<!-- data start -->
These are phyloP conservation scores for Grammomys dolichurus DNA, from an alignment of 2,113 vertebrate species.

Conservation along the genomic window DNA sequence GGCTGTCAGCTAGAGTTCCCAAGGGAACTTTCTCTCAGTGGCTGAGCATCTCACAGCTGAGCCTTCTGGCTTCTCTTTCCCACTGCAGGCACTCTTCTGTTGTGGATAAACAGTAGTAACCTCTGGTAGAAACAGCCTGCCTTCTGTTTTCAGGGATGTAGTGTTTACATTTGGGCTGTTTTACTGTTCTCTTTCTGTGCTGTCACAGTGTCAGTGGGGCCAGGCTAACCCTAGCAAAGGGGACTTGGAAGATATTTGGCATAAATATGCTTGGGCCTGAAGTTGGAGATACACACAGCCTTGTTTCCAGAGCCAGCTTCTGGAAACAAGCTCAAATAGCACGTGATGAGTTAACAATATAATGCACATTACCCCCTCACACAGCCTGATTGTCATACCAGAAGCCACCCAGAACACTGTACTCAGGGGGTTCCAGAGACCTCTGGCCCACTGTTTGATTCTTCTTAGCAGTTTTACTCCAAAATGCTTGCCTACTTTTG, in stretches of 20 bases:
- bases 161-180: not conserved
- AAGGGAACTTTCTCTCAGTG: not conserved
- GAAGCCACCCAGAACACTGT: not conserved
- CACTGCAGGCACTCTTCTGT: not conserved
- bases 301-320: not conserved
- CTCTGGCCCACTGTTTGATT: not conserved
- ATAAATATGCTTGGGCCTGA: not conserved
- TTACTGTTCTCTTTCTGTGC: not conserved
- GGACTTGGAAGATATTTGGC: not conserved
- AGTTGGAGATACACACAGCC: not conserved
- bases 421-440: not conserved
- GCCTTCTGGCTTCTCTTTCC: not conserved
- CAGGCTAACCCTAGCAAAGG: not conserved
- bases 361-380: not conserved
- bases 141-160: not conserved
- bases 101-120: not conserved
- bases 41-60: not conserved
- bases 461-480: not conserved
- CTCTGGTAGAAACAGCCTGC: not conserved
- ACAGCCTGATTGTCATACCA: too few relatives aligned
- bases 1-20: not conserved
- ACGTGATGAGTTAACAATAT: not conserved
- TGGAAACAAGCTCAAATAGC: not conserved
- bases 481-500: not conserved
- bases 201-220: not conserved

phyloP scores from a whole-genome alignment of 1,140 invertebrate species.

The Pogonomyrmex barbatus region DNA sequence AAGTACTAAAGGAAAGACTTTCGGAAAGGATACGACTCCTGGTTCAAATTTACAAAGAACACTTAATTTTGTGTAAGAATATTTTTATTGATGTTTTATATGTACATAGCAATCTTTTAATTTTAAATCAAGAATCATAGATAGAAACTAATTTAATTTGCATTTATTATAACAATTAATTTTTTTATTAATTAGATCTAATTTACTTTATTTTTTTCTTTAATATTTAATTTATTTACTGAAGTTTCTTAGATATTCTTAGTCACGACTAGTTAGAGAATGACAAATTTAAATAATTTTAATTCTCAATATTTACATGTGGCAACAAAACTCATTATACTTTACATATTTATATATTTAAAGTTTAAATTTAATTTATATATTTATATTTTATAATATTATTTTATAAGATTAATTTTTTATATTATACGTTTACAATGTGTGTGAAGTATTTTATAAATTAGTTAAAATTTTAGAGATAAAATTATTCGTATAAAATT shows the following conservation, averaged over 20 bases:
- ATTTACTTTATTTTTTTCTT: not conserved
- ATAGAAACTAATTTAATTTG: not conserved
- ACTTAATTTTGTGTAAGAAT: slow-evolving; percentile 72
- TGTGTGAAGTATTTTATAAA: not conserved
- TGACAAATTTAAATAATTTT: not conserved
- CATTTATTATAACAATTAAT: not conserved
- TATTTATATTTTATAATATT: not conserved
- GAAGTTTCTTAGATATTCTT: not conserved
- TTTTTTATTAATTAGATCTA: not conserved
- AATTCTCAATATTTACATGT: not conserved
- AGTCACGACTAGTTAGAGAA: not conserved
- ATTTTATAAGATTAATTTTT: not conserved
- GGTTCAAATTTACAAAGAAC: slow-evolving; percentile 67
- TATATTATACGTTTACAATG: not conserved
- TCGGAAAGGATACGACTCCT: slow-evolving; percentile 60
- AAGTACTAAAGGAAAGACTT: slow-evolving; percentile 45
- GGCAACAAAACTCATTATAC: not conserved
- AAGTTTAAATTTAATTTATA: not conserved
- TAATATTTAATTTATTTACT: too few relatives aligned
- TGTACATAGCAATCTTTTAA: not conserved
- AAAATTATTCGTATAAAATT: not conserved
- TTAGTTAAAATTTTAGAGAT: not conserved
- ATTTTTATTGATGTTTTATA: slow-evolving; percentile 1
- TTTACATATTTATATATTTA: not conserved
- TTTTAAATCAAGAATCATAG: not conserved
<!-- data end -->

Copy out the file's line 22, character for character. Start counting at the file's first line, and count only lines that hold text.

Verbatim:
- ACAGCCTGATTGTCATACCA: too few relatives aligned